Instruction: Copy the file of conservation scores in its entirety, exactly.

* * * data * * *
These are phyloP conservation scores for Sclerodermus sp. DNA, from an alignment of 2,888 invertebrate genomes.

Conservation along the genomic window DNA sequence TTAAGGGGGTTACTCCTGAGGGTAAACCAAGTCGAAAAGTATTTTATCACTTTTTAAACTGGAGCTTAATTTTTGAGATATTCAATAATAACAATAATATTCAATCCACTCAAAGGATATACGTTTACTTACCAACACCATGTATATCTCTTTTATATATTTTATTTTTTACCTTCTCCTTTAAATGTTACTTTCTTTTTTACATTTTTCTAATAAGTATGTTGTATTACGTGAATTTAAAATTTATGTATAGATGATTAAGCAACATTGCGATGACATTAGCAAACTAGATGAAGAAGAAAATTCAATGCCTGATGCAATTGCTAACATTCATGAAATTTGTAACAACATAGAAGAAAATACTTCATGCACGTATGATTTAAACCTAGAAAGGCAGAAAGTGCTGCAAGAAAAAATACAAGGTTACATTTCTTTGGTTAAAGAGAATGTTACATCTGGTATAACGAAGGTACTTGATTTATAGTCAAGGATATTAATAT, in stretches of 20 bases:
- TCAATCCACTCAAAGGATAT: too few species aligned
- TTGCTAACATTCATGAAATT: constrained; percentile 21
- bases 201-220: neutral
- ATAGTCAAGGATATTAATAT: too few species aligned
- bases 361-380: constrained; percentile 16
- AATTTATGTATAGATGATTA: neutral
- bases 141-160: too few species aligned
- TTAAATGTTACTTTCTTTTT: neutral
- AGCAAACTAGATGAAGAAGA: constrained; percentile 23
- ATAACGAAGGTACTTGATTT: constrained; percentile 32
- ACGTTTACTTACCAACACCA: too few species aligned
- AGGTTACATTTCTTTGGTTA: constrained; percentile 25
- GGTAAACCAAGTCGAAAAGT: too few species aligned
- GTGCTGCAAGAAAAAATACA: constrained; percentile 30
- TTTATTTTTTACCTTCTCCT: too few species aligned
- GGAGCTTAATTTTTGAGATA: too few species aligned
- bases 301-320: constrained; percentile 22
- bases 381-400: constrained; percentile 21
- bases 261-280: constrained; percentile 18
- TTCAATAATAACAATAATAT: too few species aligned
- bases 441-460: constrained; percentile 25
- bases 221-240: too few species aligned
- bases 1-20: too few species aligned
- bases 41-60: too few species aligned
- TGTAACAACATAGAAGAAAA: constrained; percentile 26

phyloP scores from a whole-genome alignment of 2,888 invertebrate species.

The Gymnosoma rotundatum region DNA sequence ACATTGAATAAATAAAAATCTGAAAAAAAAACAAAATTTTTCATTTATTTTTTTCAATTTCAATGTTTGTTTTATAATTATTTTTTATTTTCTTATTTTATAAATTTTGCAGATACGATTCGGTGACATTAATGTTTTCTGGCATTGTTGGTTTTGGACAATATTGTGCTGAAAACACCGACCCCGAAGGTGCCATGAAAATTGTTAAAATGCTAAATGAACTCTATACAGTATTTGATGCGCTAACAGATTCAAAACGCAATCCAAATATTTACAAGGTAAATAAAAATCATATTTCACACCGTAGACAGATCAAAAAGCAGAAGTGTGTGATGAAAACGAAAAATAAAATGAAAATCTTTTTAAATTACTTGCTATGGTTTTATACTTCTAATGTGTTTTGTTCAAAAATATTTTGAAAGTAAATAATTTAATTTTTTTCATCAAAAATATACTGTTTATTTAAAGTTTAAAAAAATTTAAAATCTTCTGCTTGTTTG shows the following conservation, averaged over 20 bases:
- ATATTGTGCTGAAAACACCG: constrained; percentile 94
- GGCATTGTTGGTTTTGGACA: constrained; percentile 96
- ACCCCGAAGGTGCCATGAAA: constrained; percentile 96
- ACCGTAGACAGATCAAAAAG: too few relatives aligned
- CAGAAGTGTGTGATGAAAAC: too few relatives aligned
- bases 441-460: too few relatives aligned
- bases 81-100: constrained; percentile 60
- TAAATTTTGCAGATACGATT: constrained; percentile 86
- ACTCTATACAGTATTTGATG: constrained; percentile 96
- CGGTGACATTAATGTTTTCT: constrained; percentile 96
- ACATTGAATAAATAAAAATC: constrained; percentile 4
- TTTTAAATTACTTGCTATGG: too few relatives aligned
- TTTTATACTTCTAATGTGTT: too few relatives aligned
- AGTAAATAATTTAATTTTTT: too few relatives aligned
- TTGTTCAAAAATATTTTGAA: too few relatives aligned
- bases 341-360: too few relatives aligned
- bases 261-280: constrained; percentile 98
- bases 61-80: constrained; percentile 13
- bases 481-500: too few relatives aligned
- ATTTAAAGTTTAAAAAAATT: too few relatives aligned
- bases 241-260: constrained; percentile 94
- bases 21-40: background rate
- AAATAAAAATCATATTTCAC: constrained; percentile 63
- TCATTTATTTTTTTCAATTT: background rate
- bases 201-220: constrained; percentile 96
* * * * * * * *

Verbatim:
These are phyloP conservation scores for Sclerodermus sp. DNA, from an alignment of 2,888 invertebrate genomes.

Conservation along the genomic window DNA sequence TTAAGGGGGTTACTCCTGAGGGTAAACCAAGTCGAAAAGTATTTTATCACTTTTTAAACTGGAGCTTAATTTTTGAGATATTCAATAATAACAATAATATTCAATCCACTCAAAGGATATACGTTTACTTACCAACACCATGTATATCTCTTTTATATATTTTATTTTTTACCTTCTCCTTTAAATGTTACTTTCTTTTTTACATTTTTCTAATAAGTATGTTGTATTACGTGAATTTAAAATTTATGTATAGATGATTAAGCAACATTGCGATGACATTAGCAAACTAGATGAAGAAGAAAATTCAATGCCTGATGCAATTGCTAACATTCATGAAATTTGTAACAACATAGAAGAAAATACTTCATGCACGTATGATTTAAACCTAGAAAGGCAGAAAGTGCTGCAAGAAAAAATACAAGGTTACATTTCTTTGGTTAAAGAGAATGTTACATCTGGTATAACGAAGGTACTTGATTTATAGTCAAGGATATTAATAT, in stretches of 20 bases:
- TCAATCCACTCAAAGGATAT: too few species aligned
- TTGCTAACATTCATGAAATT: constrained; percentile 21
- bases 201-220: neutral
- ATAGTCAAGGATATTAATAT: too few species aligned
- bases 361-380: constrained; percentile 16
- AATTTATGTATAGATGATTA: neutral
- bases 141-160: too few species aligned
- TTAAATGTTACTTTCTTTTT: neutral
- AGCAAACTAGATGAAGAAGA: constrained; percentile 23
- ATAACGAAGGTACTTGATTT: constrained; percentile 32
- ACGTTTACTTACCAACACCA: too few species aligned
- AGGTTACATTTCTTTGGTTA: constrained; percentile 25
- GGTAAACCAAGTCGAAAAGT: too few species aligned
- GTGCTGCAAGAAAAAATACA: constrained; percentile 30
- TTTATTTTTTACCTTCTCCT: too few species aligned
- GGAGCTTAATTTTTGAGATA: too few species aligned
- bases 301-320: constrained; percentile 22
- bases 381-400: constrained; percentile 21
- bases 261-280: constrained; percentile 18
- TTCAATAATAACAATAATAT: too few species aligned
- bases 441-460: constrained; percentile 25
- bases 221-240: too few species aligned
- bases 1-20: too few species aligned
- bases 41-60: too few species aligned
- TGTAACAACATAGAAGAAAA: constrained; percentile 26

phyloP scores from a whole-genome alignment of 2,888 invertebrate species.

The Gymnosoma rotundatum region DNA sequence ACATTGAATAAATAAAAATCTGAAAAAAAAACAAAATTTTTCATTTATTTTTTTCAATTTCAATGTTTGTTTTATAATTATTTTTTATTTTCTTATTTTATAAATTTTGCAGATACGATTCGGTGACATTAATGTTTTCTGGCATTGTTGGTTTTGGACAATATTGTGCTGAAAACACCGACCCCGAAGGTGCCATGAAAATTGTTAAAATGCTAAATGAACTCTATACAGTATTTGATGCGCTAACAGATTCAAAACGCAATCCAAATATTTACAAGGTAAATAAAAATCATATTTCACACCGTAGACAGATCAAAAAGCAGAAGTGTGTGATGAAAACGAAAAATAAAATGAAAATCTTTTTAAATTACTTGCTATGGTTTTATACTTCTAATGTGTTTTGTTCAAAAATATTTTGAAAGTAAATAATTTAATTTTTTTCATCAAAAATATACTGTTTATTTAAAGTTTAAAAAAATTTAAAATCTTCTGCTTGTTTG shows the following conservation, averaged over 20 bases:
- ATATTGTGCTGAAAACACCG: constrained; percentile 94
- GGCATTGTTGGTTTTGGACA: constrained; percentile 96
- ACCCCGAAGGTGCCATGAAA: constrained; percentile 96
- ACCGTAGACAGATCAAAAAG: too few relatives aligned
- CAGAAGTGTGTGATGAAAAC: too few relatives aligned
- bases 441-460: too few relatives aligned
- bases 81-100: constrained; percentile 60
- TAAATTTTGCAGATACGATT: constrained; percentile 86
- ACTCTATACAGTATTTGATG: constrained; percentile 96
- CGGTGACATTAATGTTTTCT: constrained; percentile 96
- ACATTGAATAAATAAAAATC: constrained; percentile 4
- TTTTAAATTACTTGCTATGG: too few relatives aligned
- TTTTATACTTCTAATGTGTT: too few relatives aligned
- AGTAAATAATTTAATTTTTT: too few relatives aligned
- TTGTTCAAAAATATTTTGAA: too few relatives aligned
- bases 341-360: too few relatives aligned
- bases 261-280: constrained; percentile 98
- bases 61-80: constrained; percentile 13
- bases 481-500: too few relatives aligned
- ATTTAAAGTTTAAAAAAATT: too few relatives aligned
- bases 241-260: constrained; percentile 94
- bases 21-40: background rate
- AAATAAAAATCATATTTCAC: constrained; percentile 63
- TCATTTATTTTTTTCAATTT: background rate
- bases 201-220: constrained; percentile 96